The Beginner’s Cast-Iron Cooking

The versatile, inexpensive, and greener way to create classic dishes

Cornmeal+biscuits+are+easily+customizable.+

Cornmeal biscuits are easily customizable.

Cast-iron cooking has been an essential aspect of cooking for centuries, even in the modern era. These nearly-indestructible pans are beloved by amateurs and chefs alike for their versatility and durability. Recently, the pan has garnered attention as the greener option for energy-intensive cooking due to its naturally non-stick qualities, incredible heat-retention, and long-lasting use. Despite cast-iron’s worthy features, the heavy-duty pan requires a bit of extra care and attention. Here’s a beginner’s guide to understanding cast-iron cooking plus some simple recipes to get you started, all of which are customizable.  

Seasoning your pan  

Seasoning is a crucial part of preventing rust, maintaining your cast-iron skillet’s health, and infusing your dishes with extra depth of flavoring. If seasoning with a dirty pan, gently clean pan while still hot using warm water (no soap). For hard bits of cleaning, use salt and oil, then scrub. Dry pan and put back on heat. Coat with a thin layer of oil (one teaspoon) after the skillet is completely dry. Every time the pan is used, a new layer of fat will be added to its seasoning. If the pan is looking dull or flat, re-seasoning using the method from above. Tip: Store skillet with a paper towel.

Simple and easy homemade pizza made using a cast-iron pan. (Haileigh Steffen)

Classic Pizza 

-12 ounces pizza dough

-3 tablespoons olive oil 

-⅓ cup pizza sauce or marinara 

-¾ cups mozzarella 

Optional: Additional toppings. Can be served sweet or savory.  

Preheat to oven to 475 degrees.  Drizzle and coat room temperature dough with 1 tbsp. oil.  Stretch dough out to a 10″ round. Set aside and cover with plastic wrap if preparing additional toppings. Lay dough inside cast-iron pan. Season with a dash of salt, spread marinara over dough, top with mozzarella, and add any other toppings. Drizzle with another 2 tbsp. oil.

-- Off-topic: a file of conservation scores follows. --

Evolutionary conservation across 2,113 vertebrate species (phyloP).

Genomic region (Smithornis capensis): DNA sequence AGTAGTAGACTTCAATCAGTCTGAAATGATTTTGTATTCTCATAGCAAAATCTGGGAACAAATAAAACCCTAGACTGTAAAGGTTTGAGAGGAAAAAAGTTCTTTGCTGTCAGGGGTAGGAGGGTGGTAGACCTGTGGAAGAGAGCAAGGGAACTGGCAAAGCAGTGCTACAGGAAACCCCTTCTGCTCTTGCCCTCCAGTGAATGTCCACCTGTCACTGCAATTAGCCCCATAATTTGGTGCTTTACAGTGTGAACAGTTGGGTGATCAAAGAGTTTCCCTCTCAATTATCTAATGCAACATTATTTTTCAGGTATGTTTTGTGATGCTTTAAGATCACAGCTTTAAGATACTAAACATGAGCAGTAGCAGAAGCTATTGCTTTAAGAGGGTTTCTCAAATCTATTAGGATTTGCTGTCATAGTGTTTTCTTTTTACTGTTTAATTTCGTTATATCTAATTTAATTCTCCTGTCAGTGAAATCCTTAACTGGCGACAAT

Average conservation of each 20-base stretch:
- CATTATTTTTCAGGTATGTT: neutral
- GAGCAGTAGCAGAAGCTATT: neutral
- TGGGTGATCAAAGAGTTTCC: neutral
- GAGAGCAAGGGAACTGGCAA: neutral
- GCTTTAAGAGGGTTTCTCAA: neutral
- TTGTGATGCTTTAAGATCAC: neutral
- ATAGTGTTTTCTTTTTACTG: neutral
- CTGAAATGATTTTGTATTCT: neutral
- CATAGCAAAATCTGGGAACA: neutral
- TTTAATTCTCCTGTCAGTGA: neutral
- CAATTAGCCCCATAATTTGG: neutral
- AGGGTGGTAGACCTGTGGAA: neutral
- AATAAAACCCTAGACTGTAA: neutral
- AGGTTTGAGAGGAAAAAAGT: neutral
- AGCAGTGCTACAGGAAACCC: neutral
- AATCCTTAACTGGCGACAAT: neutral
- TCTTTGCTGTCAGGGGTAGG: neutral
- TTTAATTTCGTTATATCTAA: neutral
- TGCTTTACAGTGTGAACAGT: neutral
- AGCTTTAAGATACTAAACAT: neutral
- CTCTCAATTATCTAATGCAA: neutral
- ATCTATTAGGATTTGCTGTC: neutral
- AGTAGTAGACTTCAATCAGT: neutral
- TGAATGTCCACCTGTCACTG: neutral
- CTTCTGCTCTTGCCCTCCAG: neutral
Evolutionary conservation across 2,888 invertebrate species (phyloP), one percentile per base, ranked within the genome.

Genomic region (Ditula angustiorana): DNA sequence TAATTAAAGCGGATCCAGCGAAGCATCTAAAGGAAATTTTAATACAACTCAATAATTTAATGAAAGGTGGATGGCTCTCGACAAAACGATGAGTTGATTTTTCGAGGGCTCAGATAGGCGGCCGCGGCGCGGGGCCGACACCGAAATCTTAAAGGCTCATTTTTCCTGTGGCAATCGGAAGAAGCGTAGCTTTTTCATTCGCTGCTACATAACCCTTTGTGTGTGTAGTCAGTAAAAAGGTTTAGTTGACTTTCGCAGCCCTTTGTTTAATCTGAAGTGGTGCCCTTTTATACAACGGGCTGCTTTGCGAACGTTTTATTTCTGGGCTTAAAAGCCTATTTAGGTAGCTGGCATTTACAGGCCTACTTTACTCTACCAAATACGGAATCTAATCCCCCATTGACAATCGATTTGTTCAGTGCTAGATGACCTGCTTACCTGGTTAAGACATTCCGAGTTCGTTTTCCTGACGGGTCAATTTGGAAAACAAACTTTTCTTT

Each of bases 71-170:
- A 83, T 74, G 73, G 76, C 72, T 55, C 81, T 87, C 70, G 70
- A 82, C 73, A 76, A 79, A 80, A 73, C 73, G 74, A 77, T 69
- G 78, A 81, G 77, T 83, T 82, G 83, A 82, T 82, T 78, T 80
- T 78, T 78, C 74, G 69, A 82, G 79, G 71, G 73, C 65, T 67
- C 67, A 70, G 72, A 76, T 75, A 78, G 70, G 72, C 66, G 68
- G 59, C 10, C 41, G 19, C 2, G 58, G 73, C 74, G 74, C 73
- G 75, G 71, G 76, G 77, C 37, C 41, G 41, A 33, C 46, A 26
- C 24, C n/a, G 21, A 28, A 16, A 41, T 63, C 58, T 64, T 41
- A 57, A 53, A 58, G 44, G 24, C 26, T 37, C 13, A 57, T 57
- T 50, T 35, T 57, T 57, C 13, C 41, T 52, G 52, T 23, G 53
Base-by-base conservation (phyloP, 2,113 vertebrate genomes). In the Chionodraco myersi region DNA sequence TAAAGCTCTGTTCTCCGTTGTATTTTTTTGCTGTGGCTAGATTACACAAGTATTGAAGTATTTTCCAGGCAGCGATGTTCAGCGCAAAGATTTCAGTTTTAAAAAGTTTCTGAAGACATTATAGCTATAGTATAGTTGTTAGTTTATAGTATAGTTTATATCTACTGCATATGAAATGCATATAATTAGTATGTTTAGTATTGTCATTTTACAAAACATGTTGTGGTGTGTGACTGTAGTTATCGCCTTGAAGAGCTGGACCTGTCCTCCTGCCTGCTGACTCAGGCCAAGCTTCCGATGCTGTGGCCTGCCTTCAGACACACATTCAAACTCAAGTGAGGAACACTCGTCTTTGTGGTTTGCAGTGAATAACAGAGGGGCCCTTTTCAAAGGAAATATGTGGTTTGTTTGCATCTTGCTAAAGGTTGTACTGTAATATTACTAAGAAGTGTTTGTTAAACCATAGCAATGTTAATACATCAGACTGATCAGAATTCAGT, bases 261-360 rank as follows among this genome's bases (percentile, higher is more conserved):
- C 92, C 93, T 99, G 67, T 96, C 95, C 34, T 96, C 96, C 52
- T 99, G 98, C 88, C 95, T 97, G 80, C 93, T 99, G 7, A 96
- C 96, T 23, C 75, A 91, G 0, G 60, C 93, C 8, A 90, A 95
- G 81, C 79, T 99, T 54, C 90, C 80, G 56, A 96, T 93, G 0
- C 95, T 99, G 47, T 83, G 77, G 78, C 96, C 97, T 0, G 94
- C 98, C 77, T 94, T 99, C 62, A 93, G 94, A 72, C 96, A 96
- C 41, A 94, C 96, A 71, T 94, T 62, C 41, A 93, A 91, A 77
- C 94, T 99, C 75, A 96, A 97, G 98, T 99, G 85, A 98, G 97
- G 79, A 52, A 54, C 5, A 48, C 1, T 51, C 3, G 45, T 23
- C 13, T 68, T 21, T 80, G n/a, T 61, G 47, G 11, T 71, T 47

Set over medium-low and cook until crust is golden brown, about 3 minutes. Transfer skillet to oven and bake pizza on top rack until crust is golden brown around the edges and cheese is browned in spots and bubbling all over, 10–14 minutes. Cool pizza and enjoy. 

Savory tip: If choosing marinara, reduce sauce to a thick paste before use.


Dutch Baby Pancake

-⅓ cup flour

-½ cup milk

-3 eggs

-4 tablespoons butter

-1 tablespoon sugar

Optional: Additional toppings. Can be served sweet or savory.

Preheat oven to 425 degrees. Combine eggs, flour, milk, sugar, and nutmeg in a bowl and blend until smooth. 

Place butter in cast-iron skillet 10-inch skillet. When butter has melted, add the batter to the pan. Return pan to the oven and bake for 20 minutes. Pancake should be puffed and golden. Lower oven temperature to 300 degrees and bake five minutes longer. Cut into wedges and enjoy. 

Sweet tip: Top with syrup, preserves, confectioners’ sugar, or cinnamon sugar. 


Cornmeal Biscuits

-1 cup all-purpose flour

-¾ cup cornmeal 

-1 tablespoon sugar

-1 ½ teaspoon baking powder

-1 teaspoon kosher salt 

-¼ teaspoon pepper

-½ cup butter, chilled 

-¾ buttermilk 

Optional: Additional toppings. Can be served sweet or savory. 

Preheat oven to 425 degrees. Combine flour, cornmeal, sugar, baking powder, baking soda, salt, and pepper in a large bowl. Using your hands, work butter into flour until pieces are pea-sized. Add buttermilk and mix until just blended.

Drop dough by heaping ¼-cupfuls into a cast-iron skillet, spacing about 1″ apart. Bake, rotating skillet once, until biscuits are puffed, golden brown, and cooked through. About 12–15 minutes.

Tip: Top with your favorite sauces and produce.